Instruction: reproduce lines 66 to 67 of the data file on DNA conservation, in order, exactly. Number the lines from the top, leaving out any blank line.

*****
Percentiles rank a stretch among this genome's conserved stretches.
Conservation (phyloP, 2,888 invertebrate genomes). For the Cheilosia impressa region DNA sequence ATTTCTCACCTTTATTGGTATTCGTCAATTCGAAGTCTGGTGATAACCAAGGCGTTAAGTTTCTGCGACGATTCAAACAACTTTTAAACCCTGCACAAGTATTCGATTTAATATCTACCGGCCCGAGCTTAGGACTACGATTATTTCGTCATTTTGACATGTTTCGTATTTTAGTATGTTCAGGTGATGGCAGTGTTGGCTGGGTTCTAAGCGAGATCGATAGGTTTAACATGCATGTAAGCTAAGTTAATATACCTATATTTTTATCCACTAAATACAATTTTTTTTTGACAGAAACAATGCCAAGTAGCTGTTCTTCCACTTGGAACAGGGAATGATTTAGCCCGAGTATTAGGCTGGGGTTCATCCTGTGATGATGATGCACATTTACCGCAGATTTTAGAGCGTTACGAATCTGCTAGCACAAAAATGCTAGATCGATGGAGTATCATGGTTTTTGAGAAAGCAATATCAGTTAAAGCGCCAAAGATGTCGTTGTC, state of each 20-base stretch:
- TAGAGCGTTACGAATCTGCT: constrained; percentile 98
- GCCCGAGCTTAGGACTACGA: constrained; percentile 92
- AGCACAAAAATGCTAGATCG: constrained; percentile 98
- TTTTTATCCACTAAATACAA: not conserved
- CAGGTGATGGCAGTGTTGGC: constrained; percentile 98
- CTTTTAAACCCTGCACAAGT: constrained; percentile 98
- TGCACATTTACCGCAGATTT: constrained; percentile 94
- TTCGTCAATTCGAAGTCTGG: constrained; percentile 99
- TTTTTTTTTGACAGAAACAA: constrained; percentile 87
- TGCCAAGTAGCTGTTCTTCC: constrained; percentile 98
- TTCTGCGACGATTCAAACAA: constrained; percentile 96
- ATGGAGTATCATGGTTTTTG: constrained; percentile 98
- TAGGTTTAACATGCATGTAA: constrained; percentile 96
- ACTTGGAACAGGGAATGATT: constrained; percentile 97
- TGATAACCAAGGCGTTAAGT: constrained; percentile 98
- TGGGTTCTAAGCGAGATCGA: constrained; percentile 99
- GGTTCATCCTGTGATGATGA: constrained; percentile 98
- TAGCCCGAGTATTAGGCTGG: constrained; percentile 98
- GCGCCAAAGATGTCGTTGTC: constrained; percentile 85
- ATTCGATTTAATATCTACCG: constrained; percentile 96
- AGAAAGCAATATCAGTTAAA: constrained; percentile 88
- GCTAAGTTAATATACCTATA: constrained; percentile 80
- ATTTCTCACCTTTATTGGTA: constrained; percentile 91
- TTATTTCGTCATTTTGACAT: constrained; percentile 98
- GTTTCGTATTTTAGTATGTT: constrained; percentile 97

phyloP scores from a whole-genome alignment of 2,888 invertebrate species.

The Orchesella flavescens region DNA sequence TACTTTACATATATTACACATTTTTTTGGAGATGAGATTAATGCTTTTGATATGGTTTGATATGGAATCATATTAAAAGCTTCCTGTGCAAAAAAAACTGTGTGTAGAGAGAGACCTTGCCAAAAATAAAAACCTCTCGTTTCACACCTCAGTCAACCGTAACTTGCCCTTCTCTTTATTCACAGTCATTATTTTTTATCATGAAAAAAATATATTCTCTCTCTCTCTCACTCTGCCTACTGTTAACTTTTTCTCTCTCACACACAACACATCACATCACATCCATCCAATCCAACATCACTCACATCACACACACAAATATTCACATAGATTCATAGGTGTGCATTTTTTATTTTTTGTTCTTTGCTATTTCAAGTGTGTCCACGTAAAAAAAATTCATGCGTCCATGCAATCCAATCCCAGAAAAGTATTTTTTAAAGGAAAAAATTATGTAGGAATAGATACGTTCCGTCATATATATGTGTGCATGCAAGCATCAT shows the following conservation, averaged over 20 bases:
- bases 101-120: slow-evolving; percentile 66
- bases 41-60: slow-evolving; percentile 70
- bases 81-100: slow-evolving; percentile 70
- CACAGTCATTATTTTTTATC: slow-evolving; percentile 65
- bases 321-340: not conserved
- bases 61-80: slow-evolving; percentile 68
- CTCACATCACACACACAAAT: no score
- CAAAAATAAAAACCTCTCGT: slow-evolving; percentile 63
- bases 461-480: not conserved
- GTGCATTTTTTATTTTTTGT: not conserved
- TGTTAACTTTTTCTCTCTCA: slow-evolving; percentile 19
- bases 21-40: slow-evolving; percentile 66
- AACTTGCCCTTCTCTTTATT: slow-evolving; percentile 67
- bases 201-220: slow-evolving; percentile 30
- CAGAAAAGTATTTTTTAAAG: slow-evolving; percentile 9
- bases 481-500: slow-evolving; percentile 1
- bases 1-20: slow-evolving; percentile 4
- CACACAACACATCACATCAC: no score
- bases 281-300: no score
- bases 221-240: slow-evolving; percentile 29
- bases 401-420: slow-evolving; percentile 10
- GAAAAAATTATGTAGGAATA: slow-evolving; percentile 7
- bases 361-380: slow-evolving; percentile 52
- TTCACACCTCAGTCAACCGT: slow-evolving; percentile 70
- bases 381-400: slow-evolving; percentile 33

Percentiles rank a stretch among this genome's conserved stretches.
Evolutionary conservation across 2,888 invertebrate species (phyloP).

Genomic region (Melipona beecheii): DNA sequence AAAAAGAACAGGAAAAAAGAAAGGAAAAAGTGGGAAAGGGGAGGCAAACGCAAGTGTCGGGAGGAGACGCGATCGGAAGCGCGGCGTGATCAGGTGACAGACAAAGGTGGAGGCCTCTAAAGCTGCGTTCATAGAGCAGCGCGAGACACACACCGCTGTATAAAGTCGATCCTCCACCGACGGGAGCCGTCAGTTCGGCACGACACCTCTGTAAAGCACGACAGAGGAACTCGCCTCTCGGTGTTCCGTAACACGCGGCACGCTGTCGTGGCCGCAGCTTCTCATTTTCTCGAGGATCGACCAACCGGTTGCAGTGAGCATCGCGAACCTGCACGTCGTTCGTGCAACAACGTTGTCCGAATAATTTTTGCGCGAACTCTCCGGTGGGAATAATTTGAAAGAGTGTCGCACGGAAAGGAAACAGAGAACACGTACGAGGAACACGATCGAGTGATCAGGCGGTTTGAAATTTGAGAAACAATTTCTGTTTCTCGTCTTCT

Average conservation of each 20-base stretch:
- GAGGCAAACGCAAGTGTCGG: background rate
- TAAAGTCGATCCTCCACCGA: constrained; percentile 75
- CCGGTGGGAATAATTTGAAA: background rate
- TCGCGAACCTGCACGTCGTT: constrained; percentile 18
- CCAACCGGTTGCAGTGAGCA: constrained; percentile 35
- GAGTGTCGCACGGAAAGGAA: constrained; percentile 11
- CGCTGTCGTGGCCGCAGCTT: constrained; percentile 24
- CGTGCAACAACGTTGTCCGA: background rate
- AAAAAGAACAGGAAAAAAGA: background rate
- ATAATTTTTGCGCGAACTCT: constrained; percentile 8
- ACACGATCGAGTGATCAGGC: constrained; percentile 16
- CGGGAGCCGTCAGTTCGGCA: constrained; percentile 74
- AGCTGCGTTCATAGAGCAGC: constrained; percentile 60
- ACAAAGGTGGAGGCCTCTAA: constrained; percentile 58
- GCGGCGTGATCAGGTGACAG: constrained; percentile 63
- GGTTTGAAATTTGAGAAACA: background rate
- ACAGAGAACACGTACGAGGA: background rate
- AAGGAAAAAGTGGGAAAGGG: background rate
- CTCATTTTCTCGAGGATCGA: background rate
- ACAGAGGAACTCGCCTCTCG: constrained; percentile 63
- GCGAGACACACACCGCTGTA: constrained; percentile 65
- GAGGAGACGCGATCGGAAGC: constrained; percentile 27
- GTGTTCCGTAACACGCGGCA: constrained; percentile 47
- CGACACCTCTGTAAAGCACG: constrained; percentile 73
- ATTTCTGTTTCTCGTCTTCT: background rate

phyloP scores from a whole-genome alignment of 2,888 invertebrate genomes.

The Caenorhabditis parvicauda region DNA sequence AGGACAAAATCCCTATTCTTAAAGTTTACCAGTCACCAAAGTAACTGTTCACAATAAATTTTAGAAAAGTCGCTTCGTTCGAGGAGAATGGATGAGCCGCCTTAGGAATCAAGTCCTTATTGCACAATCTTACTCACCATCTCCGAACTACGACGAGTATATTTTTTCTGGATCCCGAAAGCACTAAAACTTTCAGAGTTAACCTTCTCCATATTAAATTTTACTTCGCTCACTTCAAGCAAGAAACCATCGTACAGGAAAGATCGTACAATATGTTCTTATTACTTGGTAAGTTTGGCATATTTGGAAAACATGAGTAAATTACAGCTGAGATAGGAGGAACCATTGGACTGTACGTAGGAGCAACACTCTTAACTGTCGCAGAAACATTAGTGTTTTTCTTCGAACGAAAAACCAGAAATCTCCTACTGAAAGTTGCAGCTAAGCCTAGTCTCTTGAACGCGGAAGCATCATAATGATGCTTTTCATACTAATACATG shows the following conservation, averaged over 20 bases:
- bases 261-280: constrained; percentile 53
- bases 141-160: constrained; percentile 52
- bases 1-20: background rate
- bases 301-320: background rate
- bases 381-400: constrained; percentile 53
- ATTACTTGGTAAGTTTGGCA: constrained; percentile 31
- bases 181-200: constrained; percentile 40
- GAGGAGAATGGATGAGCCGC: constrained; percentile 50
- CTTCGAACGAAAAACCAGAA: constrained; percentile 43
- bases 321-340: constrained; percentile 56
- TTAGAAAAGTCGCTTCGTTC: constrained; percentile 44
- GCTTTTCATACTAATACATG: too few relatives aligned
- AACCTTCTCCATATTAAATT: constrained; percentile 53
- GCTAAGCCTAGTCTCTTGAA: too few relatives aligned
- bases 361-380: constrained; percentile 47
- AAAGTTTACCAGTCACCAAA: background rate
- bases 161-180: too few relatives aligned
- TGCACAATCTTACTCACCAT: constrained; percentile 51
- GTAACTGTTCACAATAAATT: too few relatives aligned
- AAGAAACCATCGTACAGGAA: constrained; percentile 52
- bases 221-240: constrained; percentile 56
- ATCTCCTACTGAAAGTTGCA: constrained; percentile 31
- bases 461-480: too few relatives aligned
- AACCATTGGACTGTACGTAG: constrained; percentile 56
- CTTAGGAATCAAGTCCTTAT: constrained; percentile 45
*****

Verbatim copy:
- CGTGCAACAACGTTGTCCGA: background rate
- AAAAAGAACAGGAAAAAAGA: background rate